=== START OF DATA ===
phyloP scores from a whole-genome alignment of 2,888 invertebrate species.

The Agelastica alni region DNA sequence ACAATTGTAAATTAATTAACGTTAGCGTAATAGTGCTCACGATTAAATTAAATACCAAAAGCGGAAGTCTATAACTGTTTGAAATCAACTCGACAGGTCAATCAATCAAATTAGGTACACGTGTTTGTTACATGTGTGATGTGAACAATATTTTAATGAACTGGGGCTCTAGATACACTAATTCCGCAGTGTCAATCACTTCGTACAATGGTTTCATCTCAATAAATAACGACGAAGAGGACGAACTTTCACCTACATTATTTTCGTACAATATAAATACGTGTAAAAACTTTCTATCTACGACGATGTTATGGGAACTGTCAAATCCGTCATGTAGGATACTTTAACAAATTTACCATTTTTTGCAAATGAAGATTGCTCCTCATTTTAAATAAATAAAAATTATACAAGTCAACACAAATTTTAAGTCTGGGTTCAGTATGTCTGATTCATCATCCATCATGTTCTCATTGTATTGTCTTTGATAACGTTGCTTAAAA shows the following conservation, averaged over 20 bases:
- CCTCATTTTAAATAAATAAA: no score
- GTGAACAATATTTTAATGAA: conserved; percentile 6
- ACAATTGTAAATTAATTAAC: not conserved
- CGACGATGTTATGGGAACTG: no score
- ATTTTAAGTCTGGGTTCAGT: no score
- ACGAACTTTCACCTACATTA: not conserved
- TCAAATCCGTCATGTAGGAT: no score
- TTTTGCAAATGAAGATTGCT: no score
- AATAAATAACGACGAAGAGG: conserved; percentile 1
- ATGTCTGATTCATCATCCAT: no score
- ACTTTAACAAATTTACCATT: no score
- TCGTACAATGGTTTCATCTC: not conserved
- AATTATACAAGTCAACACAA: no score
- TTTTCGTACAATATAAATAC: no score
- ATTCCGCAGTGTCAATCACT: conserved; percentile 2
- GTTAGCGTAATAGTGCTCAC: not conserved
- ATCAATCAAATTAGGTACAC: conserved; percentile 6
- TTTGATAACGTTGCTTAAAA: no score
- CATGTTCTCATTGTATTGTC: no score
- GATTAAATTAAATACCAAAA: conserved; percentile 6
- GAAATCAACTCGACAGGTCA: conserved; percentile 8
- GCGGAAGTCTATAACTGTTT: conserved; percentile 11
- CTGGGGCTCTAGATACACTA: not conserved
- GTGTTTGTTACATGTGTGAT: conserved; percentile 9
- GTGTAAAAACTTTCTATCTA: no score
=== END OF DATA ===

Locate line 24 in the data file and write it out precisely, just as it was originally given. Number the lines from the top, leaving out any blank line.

- GCGGAAGTCTATAACTGTTT: conserved; percentile 11